Working on the current research project for Cageprisoners, the vast majority of our volunteers and workers are sisters dedicated to the important cause of the growing numbers of Muslim prisoners being held illegally in the War on Terror. Recruitment drives have proved fruitless; in a recent initiative using an internet forum, out of all the volunteers who responded to our appeal, only one brother contacted us.
Where are the brothers? This is a question that I find very difficult to come to terms with, especially when I speak and interact with so many of them that care about the situation of our Ummah.
This article has not been written to explain the permissibility, according to Islamic tenets, of the work that many of our sisters do in activist da’wah – I will leave that debate to our scholars – rather it is merely an observation illustrating the current state of work on issues relating to the oppression of Muslims. Further, it is also a tribute to those sisters who feel that they must engage in work that brothers have simply failed to undertake and work they feel they are being left alone with. Experience demonstrates that it is the sisters who carry the burden, displaying initiative, bravery and a willingness to undertake essential grass-roots work, and not the brothers.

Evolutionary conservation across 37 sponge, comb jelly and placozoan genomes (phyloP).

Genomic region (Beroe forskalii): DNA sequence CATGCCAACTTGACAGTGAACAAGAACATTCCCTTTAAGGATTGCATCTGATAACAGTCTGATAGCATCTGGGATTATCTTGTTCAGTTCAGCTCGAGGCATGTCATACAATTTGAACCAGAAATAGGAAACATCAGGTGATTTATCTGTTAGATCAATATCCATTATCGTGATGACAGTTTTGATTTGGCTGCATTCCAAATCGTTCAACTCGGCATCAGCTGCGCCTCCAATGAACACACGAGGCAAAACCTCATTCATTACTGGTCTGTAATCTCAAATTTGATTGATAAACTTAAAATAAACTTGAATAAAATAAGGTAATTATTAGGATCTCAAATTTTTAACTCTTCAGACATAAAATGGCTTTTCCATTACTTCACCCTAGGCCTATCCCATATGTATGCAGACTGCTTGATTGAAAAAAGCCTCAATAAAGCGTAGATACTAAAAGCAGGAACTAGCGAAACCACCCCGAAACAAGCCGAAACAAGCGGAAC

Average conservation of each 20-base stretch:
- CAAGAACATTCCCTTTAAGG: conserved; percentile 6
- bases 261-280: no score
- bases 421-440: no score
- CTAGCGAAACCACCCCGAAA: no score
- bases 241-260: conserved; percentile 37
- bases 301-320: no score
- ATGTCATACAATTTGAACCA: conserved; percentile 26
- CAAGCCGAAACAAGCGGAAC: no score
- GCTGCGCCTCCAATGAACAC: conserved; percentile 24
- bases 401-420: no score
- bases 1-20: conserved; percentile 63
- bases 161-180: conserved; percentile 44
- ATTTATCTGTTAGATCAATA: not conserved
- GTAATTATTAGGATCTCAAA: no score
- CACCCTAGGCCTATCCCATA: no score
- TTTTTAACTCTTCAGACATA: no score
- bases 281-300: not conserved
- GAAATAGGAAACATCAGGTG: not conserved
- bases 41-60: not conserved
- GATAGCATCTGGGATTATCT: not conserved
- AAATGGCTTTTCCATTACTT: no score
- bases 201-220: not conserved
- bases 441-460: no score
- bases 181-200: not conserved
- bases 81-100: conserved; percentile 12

I recently began attending the meetings for the newly formed London branch of Friends of Al-Aqsa (FOA), who campaign for the protection of Masjid Al-Aqsa and for the general protection of our Palestinian brothers and sisters. The meeting was somewhat shocking for me, with the exception of a handful of brothers, the room was full of sisters who formed the main workers for the organisation.
I realised the extent of this when I volunteered to work on their stall at a Stop the War demonstration. Mashallah the sisters turned up ready to give da’wah to the non-Muslims and explain our position on Palestine with no fear of those who may approach, displaying their knowledge and commitment to the cause.